The Senate returns Monday to the Capitol for the first time since it broke for the summer in July. House members came back last week. Yet they are in Harrisburg only until early October, when they will recess once again to be able to campaign for the November election. And the Senate is not expected to return after that.
Though legislators have pledged to resolve these complex, big-ticket items, many inside and outside the Capitol say there is little incentive to make decisions that could be politically risky before an election.
And doing nothing has few ramifications.
"The pressure is just not there," said pollster and political analyst G. Terry Madonna of Franklin and Marshall College.
"If there is any pressure in this political environment," he said, "it is to get out of there as quickly as they can and go home and campaign."
Still, legislative leaders believe they can get agreements on some of the issues - at the very least, on a Marcellus Shale tax.
Even Gov. Rendell earlier this month called that "doable," pointing out that "the Lord created the Earth in six days. . . . We have 21 days! We have three times what it took to create the Earth."
Reality is not as simple.
Though legislative leaders in both parties agree there will be a tax, that is where consensus ends.
Republicans and Democrats, including Rendell, are still miles apart in their positions on how high the severance tax should be, and how it should be distributed among the state, municipalities, and environmental groups.
There is also deep disagreement on a number of controversial issues related to natural-gas drilling, including legislation that would require holdout landowners to lease drilling rights to their land if a majority of property owners in that area have already done so.
Republicans who control the Senate have worked all summer on a proposal that, among other things, calls for a tax on a sliding scale, starting with 1.5 percent on sales of extracted gas and moving to 5 percent in the fifth year.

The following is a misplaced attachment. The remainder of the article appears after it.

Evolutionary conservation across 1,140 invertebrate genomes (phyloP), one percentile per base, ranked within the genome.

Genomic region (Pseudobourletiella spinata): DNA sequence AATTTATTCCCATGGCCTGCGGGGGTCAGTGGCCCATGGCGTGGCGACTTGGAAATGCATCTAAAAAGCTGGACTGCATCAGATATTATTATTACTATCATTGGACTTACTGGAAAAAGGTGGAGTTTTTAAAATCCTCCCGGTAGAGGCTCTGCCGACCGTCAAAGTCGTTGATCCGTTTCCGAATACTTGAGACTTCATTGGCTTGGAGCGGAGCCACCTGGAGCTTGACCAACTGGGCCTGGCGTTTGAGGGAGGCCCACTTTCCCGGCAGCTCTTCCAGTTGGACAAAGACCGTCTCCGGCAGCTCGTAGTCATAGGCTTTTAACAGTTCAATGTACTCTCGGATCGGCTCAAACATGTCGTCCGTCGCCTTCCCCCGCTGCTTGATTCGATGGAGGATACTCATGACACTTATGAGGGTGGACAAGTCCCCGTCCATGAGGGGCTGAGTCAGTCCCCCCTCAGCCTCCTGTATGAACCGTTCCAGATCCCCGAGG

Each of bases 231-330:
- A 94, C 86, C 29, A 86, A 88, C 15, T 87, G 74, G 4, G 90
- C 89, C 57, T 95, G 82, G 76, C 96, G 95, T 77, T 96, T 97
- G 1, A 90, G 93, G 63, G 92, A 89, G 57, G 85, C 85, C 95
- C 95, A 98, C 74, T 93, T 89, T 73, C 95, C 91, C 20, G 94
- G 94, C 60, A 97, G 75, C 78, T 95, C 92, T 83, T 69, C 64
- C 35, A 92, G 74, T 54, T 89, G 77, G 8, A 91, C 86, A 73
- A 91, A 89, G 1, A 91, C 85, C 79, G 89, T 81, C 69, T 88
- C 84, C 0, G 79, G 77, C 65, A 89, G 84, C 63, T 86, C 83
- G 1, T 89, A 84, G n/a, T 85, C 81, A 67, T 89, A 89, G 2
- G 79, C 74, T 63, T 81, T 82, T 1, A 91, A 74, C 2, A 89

Rendell has called that "outrageous." The governor wants a 5 percent tax on sales of the extracted gas, plus an additional 4.7 cents for every 1,000 cubic feet of gas produced. That would generate $280 million in the first calendar year.
Democrats who control the House have been working behind the scenes and are examining a tax structure that would do away with a tax on the gas sales, and instead impose up to 39 cents for every 1,000 cubic feet produced. That would amount to the highest tax of this type in the nation, according to Democratic and Republican staff members.
"We are facing a significant budget crisis next year, and when we begin talking about ways to fill that hole, it has to start with corporate interests paying their fair share," said Brett Marcy, spokesman for House Majority Leader Todd Eachus (D., Luzerne).
In the same breath, though, Marcy makes clear that the intent is to send a bill to the governor: "It's our No. 1 priority."
Drew Crompton, counsel to Senate President Pro Tempore Joe Scarnati (R., Jefferson), put it this way: "We made a good-faith pledge. It comes down to that. We never assured anyone it would get done, but we pledged that we would work in good faith toward achieving that goal."
Even if an agreement is reached on a severance tax, it might come at the expense of other legislation that lawmakers have said they want to pass.
Among them: creating an Independent Fiscal Office to act as the General Assembly's outside check on the governor's revenue projections and spending reports.
This, too, is bogged down by a rift between Senate Republicans and House Democrats. The former insist it would curb the influence of politics on crafting a state budget; the latter think it is unnecessary and costly.
Squabbling over the issue almost derailed budget negotiations this summer, so lawmakers agreed to push debate to the coming few weeks. But there has been no meeting of minds in the time that has elapsed.
A showdown also is brewing over pension issues. Early this summer, the House passed a bill to lower pension costs by reducing benefits for future employees. Among other things, it would increase the minimum retirement age for most state employees by five years, and spread future pension cost hikes over 30 years.
The bill is now in the Senate, where Republicans are poised to make changes, to the chagrin of House Democrats.
Said Marcy: "Any substantive change to that plan puts it in jeopardy."
Though Rendell has asked lawmakers to map out a solution to closing a $472 million gap for funding roads and bridges, Senate Republicans have said they will not take that up until next year - and with a new governor. Rendell, who is in his second and final term, will leave office in January.
Privately, lawmakers and others say they don't want to tackle an issue that will likely involve increasing vehicle and licensing fees. And no politician likes to do that in an election year.
Except Rep. Dwight Evans (D., Phila.), who chairs the House Appropriations Committee. He unveiled legislation to raise $1.3 billion by raising such fees, as well as levying a gross profit tax on oil companies.
Evans spokeswoman Johnna Pro said her boss was undaunted by the uphill battle.
"Dwight's priority and Dwight's belief is that regardless of the fact that there is an election coming up and that there are naysayers out there who think we can't address this problem, there is too much at stake to sit back and do nothing."
Contact staff writer Angela Couloumbis at 717-787-5934 or firstname.lastname@example.org.